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Commonwealth support for monarchy waning under King Charles III, polling shows

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Commonwealth Games assessing host options after Victoria withdrawal

The end of Queen Elizabeth II’s 70-year reign — one year ago today — reverberated around the world. While many joined the UK in mourning, for some her death provoked questions of constitutional change.

The Commonwealth is a “voluntary association of 56 independent and equal countries.” Although rooted in Britain’s colonial past, it is today widely regarded as a driver of democracy and development.

Recognising the British monarch as head of state is optional, and nowadays only a minority of members do.

On the eve of King Charles III’s Coronation in May, polling by Lord Ashcroft found many of these countries would vote to become republics if a referendum were held tomorrow.

This result is indicative of the loosening links between members in the 21st century, with even the future of the Commonwealth Games now under threat.

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Sprawling over a quarter of the world’s landmass and counting just under a third of its population, at 2.5 billion people, the Commonwealth has a combined GDP of £11trillion – smaller only than the US and China.

At a summit five years ago, the late Queen made it known she wanted her son to succeed her in the role of head of the Commonwealth upon her death – a wish not a single member opposed.

The transition to the Carolean era opened with a display of unity – with 33 members represented in the Coronation military parade – but agitation has been brewing for years.

Only a minority of the 56 Commonwealth countries still recognise the British sovereign as their head of state – and the number is falling as the King Charles III era begins.

Dating back to 1926, membership initially entailed pledging allegiance to the British sovereign. After India – the group’s most populous member – opted to become a republic after independence in 1947, the requirement was dropped.

Today, King Charles III is the head is state of just 15 Commonwealth realms: Antigua and Barbuda, Australia, the Bahamas, Belize, Canada, Grenada, Jamaica, New Zealand, Papua New Guinea, Saint Kitts and Nevis, Saint Lucia, Saint Vincent and the Grenadines, the Solomon Islands, Tuvalu and the UK. While five others have their own monarch, the rest are republics.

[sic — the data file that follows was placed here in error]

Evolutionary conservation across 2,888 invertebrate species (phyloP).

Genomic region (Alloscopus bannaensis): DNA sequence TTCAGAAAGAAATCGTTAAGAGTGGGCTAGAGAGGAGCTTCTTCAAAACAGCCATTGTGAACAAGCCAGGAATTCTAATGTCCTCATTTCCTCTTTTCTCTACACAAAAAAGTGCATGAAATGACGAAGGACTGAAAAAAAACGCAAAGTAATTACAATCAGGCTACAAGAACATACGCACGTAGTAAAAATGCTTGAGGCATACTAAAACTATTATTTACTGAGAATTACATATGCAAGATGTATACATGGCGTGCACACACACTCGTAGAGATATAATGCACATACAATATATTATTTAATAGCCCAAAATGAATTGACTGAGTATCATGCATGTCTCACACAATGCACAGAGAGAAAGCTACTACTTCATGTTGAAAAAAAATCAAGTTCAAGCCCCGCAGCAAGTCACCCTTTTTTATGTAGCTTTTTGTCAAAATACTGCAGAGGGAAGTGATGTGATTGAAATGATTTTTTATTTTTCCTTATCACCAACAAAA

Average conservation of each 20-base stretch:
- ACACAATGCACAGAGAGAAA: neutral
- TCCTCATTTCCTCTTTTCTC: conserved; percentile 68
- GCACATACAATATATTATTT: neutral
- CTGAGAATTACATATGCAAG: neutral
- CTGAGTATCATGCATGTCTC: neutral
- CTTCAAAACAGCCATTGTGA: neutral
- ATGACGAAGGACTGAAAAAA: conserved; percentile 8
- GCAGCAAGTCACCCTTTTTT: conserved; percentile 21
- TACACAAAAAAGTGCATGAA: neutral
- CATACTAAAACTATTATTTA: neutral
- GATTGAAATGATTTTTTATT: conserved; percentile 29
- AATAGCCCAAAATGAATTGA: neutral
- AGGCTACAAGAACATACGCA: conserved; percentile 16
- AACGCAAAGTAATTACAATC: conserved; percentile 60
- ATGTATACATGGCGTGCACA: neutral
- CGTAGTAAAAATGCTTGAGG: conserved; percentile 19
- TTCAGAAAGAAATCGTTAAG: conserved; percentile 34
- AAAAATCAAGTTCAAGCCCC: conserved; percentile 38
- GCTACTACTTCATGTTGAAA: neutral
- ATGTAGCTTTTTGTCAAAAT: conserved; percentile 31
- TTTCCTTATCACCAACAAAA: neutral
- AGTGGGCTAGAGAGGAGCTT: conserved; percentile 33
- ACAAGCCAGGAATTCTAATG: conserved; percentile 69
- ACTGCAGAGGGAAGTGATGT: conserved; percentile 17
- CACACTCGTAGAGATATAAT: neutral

According to Lord Ashcroft, if a referendum were held tomorrow, the republican vote would win out in six of these countries – notably by a 24 percent margin in Canada and seven percent in Australia.

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The pollster claimed focus groups in the countries regularly heard that the monarchy was “at odds with what people considered their inclusive and egalitarian national character.”

This sentiment has already borne consequences. In February, the Australian central bank announced the King would not feature on its new five-dollar notes. In July, the state of Victoria announced it was pulling out of hosting the 2026 Commonwealth Games, citing greater financial needs elsewhere.

The monarchy’s increasingly undeniable association with the history of slavery and colonialism is also a factor, especially in the Caribbean.

A royal visit to the islands by the Duke and Duchess of Cambridge (now the Prince and Princess of Wales) – infamous for a poorly orchestrated shot of the couple shaking hands with Jamaican locals through a chain-linked fence – drew crowds of protesters demanding an apology and reparations for the monarchy’s role in the slave trade.

In Jamaica – where respondents told Lord Ashcroft the fact that they were ruled by their former colonial masters yet still needed a visa to enter the UK added insult to injury – the republican vote was found to have a nine-point lead.

Only five countries have ever taken the extra step of leaving the Commonwealth altogether – three of which since rejoined.

Ireland was the first, cutting ties with the dwindling Empire with which it shared a bloody history back in 1949. South Africa withdrew in 1961 amid criticism over apartheid but rejoined in 1994. Pakistan’s military coup in 1999 saw them suspended until 2004, and again between 2008 and 2009. The Maldives left in 2016 – the most recent country to do so – but rejoined four years later.

In 2003, Zimbabwe’s long-term autocrat Robert Mugabe pulled his country out after the group suspended its membership over suspected election rigging.

Other countries without strong historical ties to the UK have opted to join the Commonwealth. Cameroon and Mozambique – formerly under French and Portuguese rule respectively – both acceded to the group in 1995.

A former colony of Germany and Belgium, Rwanda was admitted in 2009 despite the Commonwealth Human Rights Initiative (CHRI) finding its state of governance and human rights to be substandard.

The most recent countries to join were Gabon and Togo, two former French dependencies, doing so in June 2022.

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